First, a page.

"I don't think it was a very wise strategy for we Republicans to say we would not fund the government unless we defunded ObamaCare. I don't think that's a smart political strategy, and I think we'll pay a price for it. . . . If you're gonna make your stand, make your stand on something you can accomplish." When he worked for Reagan, he'd come back from a negotiation saying, "I think we can get this," and it was never all the president wanted. "Reagan would say, 'I'd rather get 80% of what I want than go over the cliff with my flag flying.'"
As nearly everyone knows, to lead is to negotiate:
He [Baker] returns to the leadership problem: "When a president doesn't control both sides of Congress he has to deal with the other party. Ronald Reagan did it almost every day with Tip O'Neill." Nonnegotiation is bad politics. "Suppose we get past this budget debate and Oct. 17 get into a fight on the debt limit. I'm not certain the American people would not penalize the administration."
What should President Obama do? Own it. Lead. "Leading would be call [Speaker John] Boehner in: 'All right, this is a sorry situation for our country. Come on here and let's talk about resolving it.'" In this negotiation they should first explore an agreement on getting rid of the special provisions for Congress. Second, they could move to come to agreement on eliminating the medical device tax.
"Resolve this thing by getting into a room and making the government work. The leader of our government should be willing to get into a room and sit down with the opposition."
Democratic leaders are unwilling to negotiate because they believe that the politics plays in their favor:
Why doesn't Mr. Obama do this? Baker spoke of "obstinacy" and political calculation. "This White House thinks it's got a bird's nest on the ground because we Republicans overreached when we said defund ObamaCare." The president thinks this works for him. "He could turn out to be right, and he could turn out to be wrong." Democrats "think this is a great political strategy. I'm not sure it is if it continues too long, particularly if it segues into the debt limit and he doesn't negotiate." The White House meeting of the president and Congressional leaders Wednesday night does not qualify as a negotiation. "They didn't do anything but parrot their respective positions."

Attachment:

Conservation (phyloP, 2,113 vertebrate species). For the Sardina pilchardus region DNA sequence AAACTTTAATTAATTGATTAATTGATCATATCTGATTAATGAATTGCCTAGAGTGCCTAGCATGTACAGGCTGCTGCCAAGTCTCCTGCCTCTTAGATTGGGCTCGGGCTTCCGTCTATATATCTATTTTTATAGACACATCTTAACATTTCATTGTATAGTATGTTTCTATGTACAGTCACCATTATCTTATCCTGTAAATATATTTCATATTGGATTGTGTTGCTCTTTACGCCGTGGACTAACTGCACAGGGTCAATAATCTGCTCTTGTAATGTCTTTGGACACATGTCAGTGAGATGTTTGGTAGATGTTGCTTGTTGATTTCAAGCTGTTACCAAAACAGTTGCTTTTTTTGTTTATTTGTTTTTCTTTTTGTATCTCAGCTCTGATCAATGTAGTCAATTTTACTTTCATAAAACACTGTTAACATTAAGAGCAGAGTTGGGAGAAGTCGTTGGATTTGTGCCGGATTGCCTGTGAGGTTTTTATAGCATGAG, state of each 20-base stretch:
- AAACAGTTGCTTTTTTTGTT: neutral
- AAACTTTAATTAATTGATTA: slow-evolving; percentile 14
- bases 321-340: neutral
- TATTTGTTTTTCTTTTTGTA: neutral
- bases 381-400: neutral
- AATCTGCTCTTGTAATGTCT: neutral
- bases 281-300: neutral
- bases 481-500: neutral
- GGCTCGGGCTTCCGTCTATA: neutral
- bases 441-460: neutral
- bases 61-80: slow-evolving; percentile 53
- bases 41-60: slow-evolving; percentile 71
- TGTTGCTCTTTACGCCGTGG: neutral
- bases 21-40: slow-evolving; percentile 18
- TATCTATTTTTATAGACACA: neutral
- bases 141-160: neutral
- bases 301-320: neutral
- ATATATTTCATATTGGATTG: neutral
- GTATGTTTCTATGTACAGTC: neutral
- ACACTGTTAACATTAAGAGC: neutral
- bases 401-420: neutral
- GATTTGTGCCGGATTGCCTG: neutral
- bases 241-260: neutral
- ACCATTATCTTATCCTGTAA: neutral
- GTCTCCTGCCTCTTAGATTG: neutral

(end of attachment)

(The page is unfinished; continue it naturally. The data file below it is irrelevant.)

As of now, the Democrats are winning and the Republicans are losing. Baker still holds out hope for the Republicans:
A sound strategy for the Republicans going forward would involve a shift in public perception. People will see the issue one way when they believe House Republicans are unwilling to pass a budget because of ObamaCare. When people see the issue as the president refusing to negotiate with House Republicans on the issue of the debt limit, things will change. The president's refusal to negotiate "could change the political calculus, the more so the longer it goes. . . . My political antennae tell me when the debate becomes the failure of our leader to negotiate . . . the mood of the country could flip." That would look like a true "abdication of leadership."
As I said, this might sound repetitious, but I am astonished that some people do not understand that leadership is negotiation. In fact, most social life involves some level of negotiation. Those who prefer confrontation to compromise often end up in conflict only with themselves.